This month marked the opening of state legislative bodies across the country, many for the first time since the Supreme Court overturned Roe v. Wade. It seems state legislatures—after federal Republicans imploded on the national stage—see this as their moment.
Republican lawmakers across the country are tripping over themselves to introduce abortion bans and other anti-abortion measures that are more extreme than their neighbors’. Here is a non-exhaustive list of how state legislatures are impeding on abortion this winter and spring.
Virginia is for lovers of abortion bans: A bill introduced on Wednesday seeks to ban abortion at 15 weeks and make it a felony to perform an abortion after the banned time. This is a pretty typical move by Republicans, mirroring a lot of the language proposed by Lindsey Graham’s federal 15-week ban—so it’s bad, but not novel.
What is novel is the proposal for a jury of your peers to decide if an abortion obtained during a medical emergency was the correct medical decision. The doctor could face legal penalties if the jury of untrained normies decides they were wrong.
Republicans in the Commonwealth also introduced bills that say a doctor should not perform an abortion if someone is seeking it on the basis of ethnicity or disability or sex, unless it’s an emergency.
Another bill seeks to roll back state law that lets the Commonwealth pay for low-income patients’ abortion as a result of incest or rape.
Montana wants to make it harder for Medicaid to pay for abortions for Montana’s poorest residents. On Thursday, the Department of Public Health and Human Services proposed requiring prior authorization for Medicaid patients seeking abortions.
The Associated Press reported that doctors must disclose why an abortion is medically necessary “to protect the life of the mother or to prevent aggravation of an existing physical or psychological condition for which the patient is receiving treatment.” The doctor must also disclose the patient’s number of children and pregnancies. The agency found a court decision from 1995 (!) that said state Medicaid must cover “medically necessary” abortions, but not elective ones. (This perpetuates the idea of pregnancy as punishment, but that’s a discussion for another day.)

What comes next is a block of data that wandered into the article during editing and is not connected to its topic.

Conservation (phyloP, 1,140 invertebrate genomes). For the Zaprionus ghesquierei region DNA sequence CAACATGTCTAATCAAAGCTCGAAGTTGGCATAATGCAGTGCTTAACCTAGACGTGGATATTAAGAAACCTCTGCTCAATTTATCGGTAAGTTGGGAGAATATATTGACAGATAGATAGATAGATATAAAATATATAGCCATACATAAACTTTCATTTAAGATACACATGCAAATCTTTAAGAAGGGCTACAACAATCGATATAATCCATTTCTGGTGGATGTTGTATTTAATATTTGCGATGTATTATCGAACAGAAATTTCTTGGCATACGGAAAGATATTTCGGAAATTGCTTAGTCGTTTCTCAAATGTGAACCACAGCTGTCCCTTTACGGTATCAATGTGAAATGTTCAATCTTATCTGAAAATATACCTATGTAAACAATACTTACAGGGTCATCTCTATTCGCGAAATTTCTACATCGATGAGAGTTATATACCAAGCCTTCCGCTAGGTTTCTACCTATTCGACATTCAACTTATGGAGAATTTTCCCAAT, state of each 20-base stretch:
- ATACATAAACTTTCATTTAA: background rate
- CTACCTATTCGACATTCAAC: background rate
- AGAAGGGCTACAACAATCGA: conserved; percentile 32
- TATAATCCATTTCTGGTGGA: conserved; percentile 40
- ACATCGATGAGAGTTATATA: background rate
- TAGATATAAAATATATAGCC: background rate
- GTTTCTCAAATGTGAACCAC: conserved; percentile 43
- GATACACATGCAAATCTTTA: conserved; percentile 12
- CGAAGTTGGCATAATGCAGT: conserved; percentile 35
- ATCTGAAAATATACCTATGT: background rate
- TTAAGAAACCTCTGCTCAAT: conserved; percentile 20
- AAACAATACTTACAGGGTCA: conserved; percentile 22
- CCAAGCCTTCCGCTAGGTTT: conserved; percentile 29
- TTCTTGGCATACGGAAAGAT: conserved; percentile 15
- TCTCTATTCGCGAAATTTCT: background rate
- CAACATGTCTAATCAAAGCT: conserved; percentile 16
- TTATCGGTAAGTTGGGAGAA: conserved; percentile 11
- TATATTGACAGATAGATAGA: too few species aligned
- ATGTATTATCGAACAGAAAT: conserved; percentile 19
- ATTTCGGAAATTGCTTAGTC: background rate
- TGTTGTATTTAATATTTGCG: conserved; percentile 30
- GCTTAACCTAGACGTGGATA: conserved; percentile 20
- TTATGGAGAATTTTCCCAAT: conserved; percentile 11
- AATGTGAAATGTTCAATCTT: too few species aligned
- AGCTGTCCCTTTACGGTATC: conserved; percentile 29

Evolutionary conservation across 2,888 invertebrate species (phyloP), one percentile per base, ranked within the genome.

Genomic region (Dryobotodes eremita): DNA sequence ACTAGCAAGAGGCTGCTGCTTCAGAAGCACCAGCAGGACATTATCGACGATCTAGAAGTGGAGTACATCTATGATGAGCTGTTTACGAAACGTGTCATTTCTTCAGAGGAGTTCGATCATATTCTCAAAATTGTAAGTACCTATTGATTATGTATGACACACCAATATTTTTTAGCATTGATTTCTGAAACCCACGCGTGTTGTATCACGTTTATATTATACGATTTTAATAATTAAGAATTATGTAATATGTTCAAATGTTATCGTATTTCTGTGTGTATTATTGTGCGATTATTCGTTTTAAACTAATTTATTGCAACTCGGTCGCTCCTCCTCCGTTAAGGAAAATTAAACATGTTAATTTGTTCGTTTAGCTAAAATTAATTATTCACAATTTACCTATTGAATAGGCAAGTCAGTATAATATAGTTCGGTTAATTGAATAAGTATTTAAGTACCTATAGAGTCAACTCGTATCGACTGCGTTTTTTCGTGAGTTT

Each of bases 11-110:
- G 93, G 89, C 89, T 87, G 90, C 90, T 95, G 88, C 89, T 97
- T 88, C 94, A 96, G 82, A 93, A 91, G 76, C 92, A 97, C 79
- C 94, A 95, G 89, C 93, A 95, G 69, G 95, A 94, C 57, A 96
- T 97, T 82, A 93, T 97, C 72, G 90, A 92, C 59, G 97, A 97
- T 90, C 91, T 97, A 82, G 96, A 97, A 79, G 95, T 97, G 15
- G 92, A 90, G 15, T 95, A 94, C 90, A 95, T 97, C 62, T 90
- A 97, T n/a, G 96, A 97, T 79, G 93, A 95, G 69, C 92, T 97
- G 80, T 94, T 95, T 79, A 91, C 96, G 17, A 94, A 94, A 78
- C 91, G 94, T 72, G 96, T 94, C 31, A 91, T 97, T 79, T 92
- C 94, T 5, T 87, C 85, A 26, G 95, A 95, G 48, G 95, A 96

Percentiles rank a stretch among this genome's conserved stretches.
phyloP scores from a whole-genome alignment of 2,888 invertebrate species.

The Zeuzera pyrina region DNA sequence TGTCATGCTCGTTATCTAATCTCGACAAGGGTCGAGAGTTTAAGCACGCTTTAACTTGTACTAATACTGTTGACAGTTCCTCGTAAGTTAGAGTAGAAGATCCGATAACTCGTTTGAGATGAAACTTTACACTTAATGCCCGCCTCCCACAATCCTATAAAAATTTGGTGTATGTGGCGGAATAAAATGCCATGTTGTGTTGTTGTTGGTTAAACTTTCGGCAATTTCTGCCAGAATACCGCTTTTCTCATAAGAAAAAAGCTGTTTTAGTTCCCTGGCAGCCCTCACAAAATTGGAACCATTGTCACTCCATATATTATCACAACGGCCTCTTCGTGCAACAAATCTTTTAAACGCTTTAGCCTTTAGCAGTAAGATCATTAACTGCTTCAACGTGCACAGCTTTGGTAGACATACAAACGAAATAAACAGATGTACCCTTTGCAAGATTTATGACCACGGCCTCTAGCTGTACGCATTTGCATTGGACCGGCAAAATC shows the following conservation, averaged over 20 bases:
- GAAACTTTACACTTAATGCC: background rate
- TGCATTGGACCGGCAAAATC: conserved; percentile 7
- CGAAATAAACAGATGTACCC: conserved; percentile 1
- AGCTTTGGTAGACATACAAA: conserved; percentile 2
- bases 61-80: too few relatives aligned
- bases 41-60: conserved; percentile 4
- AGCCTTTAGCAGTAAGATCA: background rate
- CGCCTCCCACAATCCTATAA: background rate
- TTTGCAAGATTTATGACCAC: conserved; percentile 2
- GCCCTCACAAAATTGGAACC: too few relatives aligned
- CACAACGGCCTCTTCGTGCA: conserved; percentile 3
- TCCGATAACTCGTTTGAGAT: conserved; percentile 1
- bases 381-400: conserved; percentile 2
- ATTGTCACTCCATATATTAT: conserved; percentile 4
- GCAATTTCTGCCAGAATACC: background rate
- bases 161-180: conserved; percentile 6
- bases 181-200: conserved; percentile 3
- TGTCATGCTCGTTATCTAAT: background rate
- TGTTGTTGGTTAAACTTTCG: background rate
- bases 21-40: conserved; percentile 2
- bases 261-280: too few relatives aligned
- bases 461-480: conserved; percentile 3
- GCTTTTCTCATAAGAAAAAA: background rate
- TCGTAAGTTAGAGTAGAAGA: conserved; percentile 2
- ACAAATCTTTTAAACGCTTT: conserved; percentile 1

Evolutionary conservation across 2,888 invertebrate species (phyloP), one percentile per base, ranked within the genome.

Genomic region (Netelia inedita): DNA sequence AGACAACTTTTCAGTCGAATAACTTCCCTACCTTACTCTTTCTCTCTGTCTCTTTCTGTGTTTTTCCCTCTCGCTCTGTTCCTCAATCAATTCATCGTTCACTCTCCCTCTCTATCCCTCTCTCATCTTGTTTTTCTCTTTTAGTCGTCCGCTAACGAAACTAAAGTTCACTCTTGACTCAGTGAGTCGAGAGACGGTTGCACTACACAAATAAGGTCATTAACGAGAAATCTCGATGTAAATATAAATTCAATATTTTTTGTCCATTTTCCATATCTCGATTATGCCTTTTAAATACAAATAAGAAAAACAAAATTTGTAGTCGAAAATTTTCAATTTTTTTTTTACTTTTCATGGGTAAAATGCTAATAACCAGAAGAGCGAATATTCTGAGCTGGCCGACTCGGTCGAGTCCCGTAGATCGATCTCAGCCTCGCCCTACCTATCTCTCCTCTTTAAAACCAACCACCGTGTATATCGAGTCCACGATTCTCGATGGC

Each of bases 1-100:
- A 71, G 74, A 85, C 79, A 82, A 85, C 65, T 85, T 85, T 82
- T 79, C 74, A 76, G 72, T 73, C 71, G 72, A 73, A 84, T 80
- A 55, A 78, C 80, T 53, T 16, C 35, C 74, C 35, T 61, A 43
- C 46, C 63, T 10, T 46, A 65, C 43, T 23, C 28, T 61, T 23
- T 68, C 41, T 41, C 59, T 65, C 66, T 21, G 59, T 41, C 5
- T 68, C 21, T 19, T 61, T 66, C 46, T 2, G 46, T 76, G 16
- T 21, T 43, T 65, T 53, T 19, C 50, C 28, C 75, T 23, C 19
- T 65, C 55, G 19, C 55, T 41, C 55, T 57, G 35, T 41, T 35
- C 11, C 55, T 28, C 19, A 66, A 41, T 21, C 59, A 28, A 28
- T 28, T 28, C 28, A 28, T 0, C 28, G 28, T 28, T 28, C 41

The proposed rule also sidelines advanced-care practitioners like physician assistants or registered nurses from submitting this onerous paperwork.
Anyone who has dealt with health insurance knows what a fucking headache they are in the most benign health circumstances. Imagine having to deal with that nightmare when dealing with time-sensitive healthcare procedures in a Republican-controlled state??
While death penalty-loving former Gov. Pete Ricketts has taken his talents to the U.S. Senate, the Nebraska unicameral is working to keep up Ricketts’s legacy of restricting abortion, too. The new proposal—expected to come to the floor this week—would ban abortion at six weeks. Currently, Nebraska allows abortion up to 20 weeks.
The new proposal would not criminalize patients or the doctors; instead, the good docs would lose their medical license. This would mean the state’s licensing board would be in charge of enforcing the bill, according to bill text reviewed by the Nebraska Examiner.
In order to seem like people who care about women, the “draft contains exceptions for rape, incest and medical threats to a mother’s life. It spells out protections for in vitro fertilization and procedures after miscarriages,” per the Examiner.
Planned Parenthood of Nebraska Andi Curry Grubb put it plainly: “I think the bottom line, however they’re trying to sugarcoat it, this is an abortion ban, plain and simple.”
Utah state Rep. Brady Brammer (R-Duh) is hoping to institute a rule change that will allow the state to overlook the injunction keeping its near-total abortion ban from going into effect.
This is a little wonky: Brammer’s rule seeks to change what attorneys must prove to get an injunction under Utah’s Rules of Civil Procedure.
I’ll let Utah radio station KSL explain in full:
The rule currently states that attorneys must prove a judge can issue an injunction when the case is likely to prevail at trial or that it “presents serious issues on the merits which should be the subject of further litigation.”
The proposed text strikes the existing line that allows for the injunction to be granted on the “serious issues on the merits” and adds that injunctions could only be issued in Utah if there is a “substantial likelihood” that the case will win at trial.
Brammer wants this rule to apply retroactively, allowing the state’s preliminary injunction in the abortion ban case to be reconsidered. Planned Parenthood of Utah would have to go back to court for this injunction originally instated in July 2022.
One Tennessee lawmaker understands how people are paying for abortions, and she doesn’t like it! State Rep. Debra Moody (R-Duh) proposed legislation that would make it illegal for governments—city and municipalities—to give “money for employees seeking an abortion, including through health benefit plans or by funding out-of-state travel for the procedure,” per The Tennesseean.
Abortion is completely illegal in the state, but it’s not illegal to help someone fund an abortion. Davidson County proposed setting aside money for Nashville-area residents needing to leave the state for abortion care, but it wasn’t passed.
This list is focused directly on abortion and abortion funding, but don’t worry—there are even more ways for your state legislature to be ghoulish! Think of Virginia’s attempt to backdoor fetal personhood into law by making a fetus a legal car passenger in HOV lanes. Texas Republicans are resisting a bill that would help teens get birth control. How about North Dakota trying to fine people $1,500 for not using pronouns that correspond to your DNA?
It’s a nightmare everywhere. Time to fight back.